We technorati need to step aside and let the rest of the world enjoy the Chromebook—and especially, the Pixel—for what it is: the more functional alternative to a smartphone or tablet for online life.
The Chromebook idea is right
The first day I got my Samsung Chromebook, it was stolen. Not by some subway thief, but by my husband, who pretended to greet me at the door and grabbed the Chromebook while I was taking off my coat. In a flash he was on the sofa and opening the lid. A few minutes later, he was busy downloading stuff from the Chrome Web Store. Welcome home, dear.
When the Chromebook Pixel arrived a week later, it took me almost an hour to walk with it across our lab. Everyone wanted to touch it and check out the display. Everyone wanted to try it.
Here’s the point: The Chromebook idea is right. Just as it’s fun to download apps for your smartphone or tablet, it’s fun to do it for the Chromebook as well. Even better, limited choices can be surprisingly liberating. The last time I bought a Windows PC, I had to fret over whether to buy Microsoft Office from the PC vendor, or find it somewhere cheaper online, or muddle along with my older copy—if I could find the CD, and if the product key hadn’t expired, and so on.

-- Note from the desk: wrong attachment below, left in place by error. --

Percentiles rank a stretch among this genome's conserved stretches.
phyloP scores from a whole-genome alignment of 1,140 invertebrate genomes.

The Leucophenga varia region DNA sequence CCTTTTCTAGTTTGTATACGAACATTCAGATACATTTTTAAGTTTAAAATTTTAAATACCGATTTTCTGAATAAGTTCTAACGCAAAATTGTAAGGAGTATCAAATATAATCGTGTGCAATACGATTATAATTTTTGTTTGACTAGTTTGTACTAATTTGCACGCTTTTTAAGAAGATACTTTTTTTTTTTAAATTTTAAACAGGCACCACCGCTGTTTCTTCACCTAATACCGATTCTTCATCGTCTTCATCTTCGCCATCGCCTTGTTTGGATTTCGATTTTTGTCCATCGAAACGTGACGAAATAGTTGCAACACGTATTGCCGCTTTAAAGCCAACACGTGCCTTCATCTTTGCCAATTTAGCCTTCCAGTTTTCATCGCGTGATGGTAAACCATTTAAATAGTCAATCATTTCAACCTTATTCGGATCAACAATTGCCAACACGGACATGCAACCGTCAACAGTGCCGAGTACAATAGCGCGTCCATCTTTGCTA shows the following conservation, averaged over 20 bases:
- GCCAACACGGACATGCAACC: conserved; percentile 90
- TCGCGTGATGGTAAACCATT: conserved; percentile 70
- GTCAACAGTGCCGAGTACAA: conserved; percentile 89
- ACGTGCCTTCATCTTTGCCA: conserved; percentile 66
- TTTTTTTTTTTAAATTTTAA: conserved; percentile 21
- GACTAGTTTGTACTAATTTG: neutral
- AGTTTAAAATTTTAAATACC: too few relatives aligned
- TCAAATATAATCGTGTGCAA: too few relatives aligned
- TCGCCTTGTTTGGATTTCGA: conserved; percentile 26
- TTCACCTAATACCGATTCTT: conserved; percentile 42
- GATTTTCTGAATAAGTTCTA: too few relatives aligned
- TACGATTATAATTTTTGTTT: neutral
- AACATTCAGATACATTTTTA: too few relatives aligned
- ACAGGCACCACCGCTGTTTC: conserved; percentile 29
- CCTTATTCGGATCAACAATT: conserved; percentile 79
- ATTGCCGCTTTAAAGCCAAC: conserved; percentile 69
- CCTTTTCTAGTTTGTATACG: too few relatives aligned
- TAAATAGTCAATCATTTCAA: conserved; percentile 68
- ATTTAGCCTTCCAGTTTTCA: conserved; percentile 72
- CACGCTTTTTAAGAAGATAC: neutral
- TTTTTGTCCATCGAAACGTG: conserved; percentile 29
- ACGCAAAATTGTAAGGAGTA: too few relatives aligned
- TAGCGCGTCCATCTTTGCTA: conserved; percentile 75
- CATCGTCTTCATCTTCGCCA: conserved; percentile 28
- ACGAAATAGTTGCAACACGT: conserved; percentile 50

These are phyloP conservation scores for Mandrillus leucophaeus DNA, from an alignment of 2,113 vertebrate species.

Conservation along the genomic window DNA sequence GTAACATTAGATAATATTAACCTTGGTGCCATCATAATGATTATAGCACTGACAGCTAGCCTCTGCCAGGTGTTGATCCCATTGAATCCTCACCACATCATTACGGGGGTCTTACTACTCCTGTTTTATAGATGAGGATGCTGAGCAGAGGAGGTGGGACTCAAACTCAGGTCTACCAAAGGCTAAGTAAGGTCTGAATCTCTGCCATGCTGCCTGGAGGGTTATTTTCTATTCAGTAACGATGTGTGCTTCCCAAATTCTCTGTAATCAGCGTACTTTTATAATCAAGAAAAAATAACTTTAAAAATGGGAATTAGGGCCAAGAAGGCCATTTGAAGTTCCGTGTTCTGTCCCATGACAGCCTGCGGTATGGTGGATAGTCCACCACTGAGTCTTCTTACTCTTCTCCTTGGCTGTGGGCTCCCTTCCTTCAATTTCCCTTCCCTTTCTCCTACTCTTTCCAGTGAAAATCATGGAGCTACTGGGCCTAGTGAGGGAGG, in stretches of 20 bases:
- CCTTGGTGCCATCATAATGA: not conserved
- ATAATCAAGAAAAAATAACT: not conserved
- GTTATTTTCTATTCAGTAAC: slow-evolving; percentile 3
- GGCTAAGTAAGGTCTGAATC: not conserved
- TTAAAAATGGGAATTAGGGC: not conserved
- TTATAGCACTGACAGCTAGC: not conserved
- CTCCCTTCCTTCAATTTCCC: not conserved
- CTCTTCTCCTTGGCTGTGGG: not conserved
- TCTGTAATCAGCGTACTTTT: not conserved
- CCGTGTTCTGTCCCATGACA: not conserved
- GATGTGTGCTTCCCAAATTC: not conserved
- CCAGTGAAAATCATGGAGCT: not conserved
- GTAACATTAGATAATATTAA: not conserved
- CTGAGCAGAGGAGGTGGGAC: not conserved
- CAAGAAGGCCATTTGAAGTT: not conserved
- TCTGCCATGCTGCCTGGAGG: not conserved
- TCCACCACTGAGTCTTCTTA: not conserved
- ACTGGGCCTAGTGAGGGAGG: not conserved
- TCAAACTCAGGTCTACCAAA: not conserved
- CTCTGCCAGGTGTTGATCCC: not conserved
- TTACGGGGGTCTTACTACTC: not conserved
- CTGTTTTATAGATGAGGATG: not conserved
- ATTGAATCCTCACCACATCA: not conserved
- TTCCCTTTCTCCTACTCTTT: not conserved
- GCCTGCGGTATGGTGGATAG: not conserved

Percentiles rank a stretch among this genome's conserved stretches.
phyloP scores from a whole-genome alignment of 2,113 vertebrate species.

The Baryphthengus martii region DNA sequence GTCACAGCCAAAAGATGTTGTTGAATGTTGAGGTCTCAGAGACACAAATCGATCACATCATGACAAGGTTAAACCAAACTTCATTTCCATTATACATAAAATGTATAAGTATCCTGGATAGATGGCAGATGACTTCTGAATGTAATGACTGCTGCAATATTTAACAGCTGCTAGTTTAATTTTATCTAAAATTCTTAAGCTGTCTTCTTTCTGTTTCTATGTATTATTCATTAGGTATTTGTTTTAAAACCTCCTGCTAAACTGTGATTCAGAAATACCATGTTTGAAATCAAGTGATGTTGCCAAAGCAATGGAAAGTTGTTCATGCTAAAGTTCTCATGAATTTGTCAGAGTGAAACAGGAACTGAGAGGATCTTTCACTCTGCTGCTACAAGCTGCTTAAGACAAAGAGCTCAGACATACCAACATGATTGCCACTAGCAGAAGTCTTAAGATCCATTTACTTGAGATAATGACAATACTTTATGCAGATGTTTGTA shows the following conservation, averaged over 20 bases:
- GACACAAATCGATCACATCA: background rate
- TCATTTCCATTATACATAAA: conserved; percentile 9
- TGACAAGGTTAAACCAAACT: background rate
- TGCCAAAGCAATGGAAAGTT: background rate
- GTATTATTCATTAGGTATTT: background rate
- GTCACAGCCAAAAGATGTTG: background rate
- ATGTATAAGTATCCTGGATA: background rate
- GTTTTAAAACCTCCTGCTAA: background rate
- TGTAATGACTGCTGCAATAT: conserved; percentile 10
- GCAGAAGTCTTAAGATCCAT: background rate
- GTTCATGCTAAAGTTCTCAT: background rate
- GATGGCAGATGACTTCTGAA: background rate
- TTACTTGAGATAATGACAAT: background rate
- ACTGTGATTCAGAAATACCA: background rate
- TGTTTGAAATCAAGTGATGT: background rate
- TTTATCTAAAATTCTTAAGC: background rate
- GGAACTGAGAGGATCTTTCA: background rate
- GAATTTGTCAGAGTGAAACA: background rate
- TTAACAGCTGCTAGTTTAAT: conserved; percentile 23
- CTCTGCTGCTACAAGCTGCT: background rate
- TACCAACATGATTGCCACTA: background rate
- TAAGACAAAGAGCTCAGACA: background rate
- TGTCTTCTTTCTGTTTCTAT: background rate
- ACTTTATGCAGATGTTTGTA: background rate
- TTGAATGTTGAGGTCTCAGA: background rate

The Chromebook saves us from that hassle. Or at least it’s supposed to.
Apps make—and break—the experience
The problem isn’t with Chromebooks, but with the apps. For instance, it took only a few hours for my husband to hand the Chromebook back to me. He had tried the movies and the books, and a few other things. But he spends a lot of time in a specialized Windows application that is not available on the Chrome store, so he returned to his own laptop.
And the lab staff at PCWorld? They’re eager to hack into the Chromebook and load Linux so they can add things they can’t get from the Chrome OS.
The Chrome Web store looks like it has a lot of apps. Google has worked hard to provide alternatives to the major office applications that most of us know, and it’s also attracted some recognizable, popular online services.